Displaced but Durga Puja binds cave-in zone residents
No break in Syakrapara tradition with help from neighbourhood puja organisers and government agencies
- Published 10.10.19, 1:55 AM
- Updated 10.10.19, 1:55 AM
- 2 mins read
Several families in Bowbazar’s Metro cave-in zone still live away from their homes but they ensured that the tradition of organising Durga Puja in the locality continued without a break.
Together, with help pouring in from a few other puja organisers, the residents managed to overcome the difficulties of lack of water and electricity, commuting between hotels and the pandal and the search for an idol that could fit the temporary abode of the deities at Syakrapara.
Over 650 people had to be evacuated from their homes in Syakrapara Lane, Durga Pituri Lane and Gour De Lane in Bowbazar after a tunnel-boring machine of East-West Metro hit a water aquifer on August 31, triggering subsidence.
The subsidence led to major cracks in the buildings, some of which collapsed. Though most of the residents continue to live away from their homes, a few have managed to return.
“It was tough to organise Durga Puja this year. Initially, we thought it could not be held. But all residents came together and said there should be no break in organising the puja,” said Dwarik Dutta, the president of Madhya Kolikata Syakrapara Lane Jubak Samiti, the organisers of the puja.
When women of the locality took part in sindurkhela, a pre-immersion ritual, on Tuesday, it reflected the mood of togetherness even in difficult times.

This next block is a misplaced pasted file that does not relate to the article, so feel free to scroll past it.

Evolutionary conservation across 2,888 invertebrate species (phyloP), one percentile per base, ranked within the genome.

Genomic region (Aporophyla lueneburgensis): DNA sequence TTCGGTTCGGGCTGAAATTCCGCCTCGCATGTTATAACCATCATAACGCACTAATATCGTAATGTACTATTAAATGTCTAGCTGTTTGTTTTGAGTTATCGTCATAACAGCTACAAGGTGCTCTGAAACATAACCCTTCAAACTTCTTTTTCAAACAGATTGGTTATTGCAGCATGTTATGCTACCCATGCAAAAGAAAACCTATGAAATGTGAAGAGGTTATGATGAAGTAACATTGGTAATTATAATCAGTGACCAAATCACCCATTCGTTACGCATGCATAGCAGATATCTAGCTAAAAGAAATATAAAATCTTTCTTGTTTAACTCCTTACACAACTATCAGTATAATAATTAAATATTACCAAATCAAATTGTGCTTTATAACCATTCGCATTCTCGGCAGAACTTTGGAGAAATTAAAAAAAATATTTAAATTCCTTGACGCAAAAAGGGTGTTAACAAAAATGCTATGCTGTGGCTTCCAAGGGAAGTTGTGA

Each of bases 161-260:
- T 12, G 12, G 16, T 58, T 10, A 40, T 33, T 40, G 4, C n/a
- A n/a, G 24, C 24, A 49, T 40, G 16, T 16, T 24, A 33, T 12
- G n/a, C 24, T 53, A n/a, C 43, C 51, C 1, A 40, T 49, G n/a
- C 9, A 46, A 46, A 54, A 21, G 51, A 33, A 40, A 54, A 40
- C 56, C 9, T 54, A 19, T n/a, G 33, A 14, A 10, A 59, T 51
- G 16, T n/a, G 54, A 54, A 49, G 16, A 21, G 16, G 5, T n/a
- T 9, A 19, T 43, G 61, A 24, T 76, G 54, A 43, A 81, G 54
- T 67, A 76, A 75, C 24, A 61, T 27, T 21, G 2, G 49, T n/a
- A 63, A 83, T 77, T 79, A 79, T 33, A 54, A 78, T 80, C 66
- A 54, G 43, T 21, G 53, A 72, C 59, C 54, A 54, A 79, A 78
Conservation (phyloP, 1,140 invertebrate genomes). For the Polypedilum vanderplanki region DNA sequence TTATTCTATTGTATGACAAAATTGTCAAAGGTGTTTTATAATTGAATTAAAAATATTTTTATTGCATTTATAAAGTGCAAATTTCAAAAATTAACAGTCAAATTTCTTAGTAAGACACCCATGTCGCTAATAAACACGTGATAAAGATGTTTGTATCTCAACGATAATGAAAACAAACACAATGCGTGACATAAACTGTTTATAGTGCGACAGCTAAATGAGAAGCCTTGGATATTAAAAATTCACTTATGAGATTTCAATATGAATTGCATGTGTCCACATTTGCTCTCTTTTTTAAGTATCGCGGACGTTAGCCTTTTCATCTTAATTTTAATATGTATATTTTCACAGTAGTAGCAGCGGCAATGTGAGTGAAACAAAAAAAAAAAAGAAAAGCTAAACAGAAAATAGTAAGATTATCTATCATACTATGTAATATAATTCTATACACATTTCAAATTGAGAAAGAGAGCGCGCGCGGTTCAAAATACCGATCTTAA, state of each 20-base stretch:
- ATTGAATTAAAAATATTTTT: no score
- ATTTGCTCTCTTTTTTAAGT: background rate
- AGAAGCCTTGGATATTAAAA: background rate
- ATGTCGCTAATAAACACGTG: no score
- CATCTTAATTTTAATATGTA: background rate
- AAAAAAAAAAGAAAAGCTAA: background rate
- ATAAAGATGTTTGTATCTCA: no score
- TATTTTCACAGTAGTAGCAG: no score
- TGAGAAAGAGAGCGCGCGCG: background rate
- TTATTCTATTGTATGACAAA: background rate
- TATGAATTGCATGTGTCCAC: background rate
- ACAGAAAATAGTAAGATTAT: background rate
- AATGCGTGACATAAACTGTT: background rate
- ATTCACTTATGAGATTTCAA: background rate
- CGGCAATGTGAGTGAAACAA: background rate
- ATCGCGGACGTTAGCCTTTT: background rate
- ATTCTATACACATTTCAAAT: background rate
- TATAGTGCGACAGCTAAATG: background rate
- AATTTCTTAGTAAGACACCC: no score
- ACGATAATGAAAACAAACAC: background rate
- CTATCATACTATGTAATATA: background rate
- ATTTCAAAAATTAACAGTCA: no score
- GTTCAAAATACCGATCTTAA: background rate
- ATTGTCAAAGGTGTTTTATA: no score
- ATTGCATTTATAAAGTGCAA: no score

Ashis Sen, one of the organisers, said their biggest fear was how to get an idol that would fit into the “tiny” pandal.
“Our plan was to have a 12ft-tall idol this year and the booking money for it had been paid to the artisan before the accident struck the area,” he said.
There was uncertainty over whether the puja could be held in a lane where houses were crumbling. A verbal clearance to allow the puja in the area came from the authorities of the municipal corporation, police and Metro Railway only a few days before Mahalaya. It was then that the search for a smaller idol began, Sen said.
The authorities had asked the organisers to ensure that no one stepped inside the cordoned area, where buildings were being demolished.
“We searched for an entire day but couldn’t get a single idol that was ready. There was not enough time to get a new one made. We then thought of getting a fibre idol made as that could be done fast. When we went knocking on the doors of idol-makers in Kumartuli for the second day, we chanced upon this idol,” he said.
Usually, the puja is held near the southern end of Syakrapara Lane, but this time the pandal was erected near the northern end, which is closer to the Syakrapara Lane-BB Ganguly Street crossing.
Since the accident had cut off water connection to buildings in Syakrapara Lane, the organisers had to arrange water tanks during the festival.
“The civic authorities helped us a lot. The Calcutta Municipal Corporation had sent us a bowser and we stored water in two tanks. This water was used for the puja,” said an organiser.
Sen said the organisers of the Durga puja at Santosh Mitra Square had chipped in with Rs 10,000, while they got a donation of Rs 5,000 from the College Square puja committee.
“We are grateful to them for standing by us in such difficult times,” he added.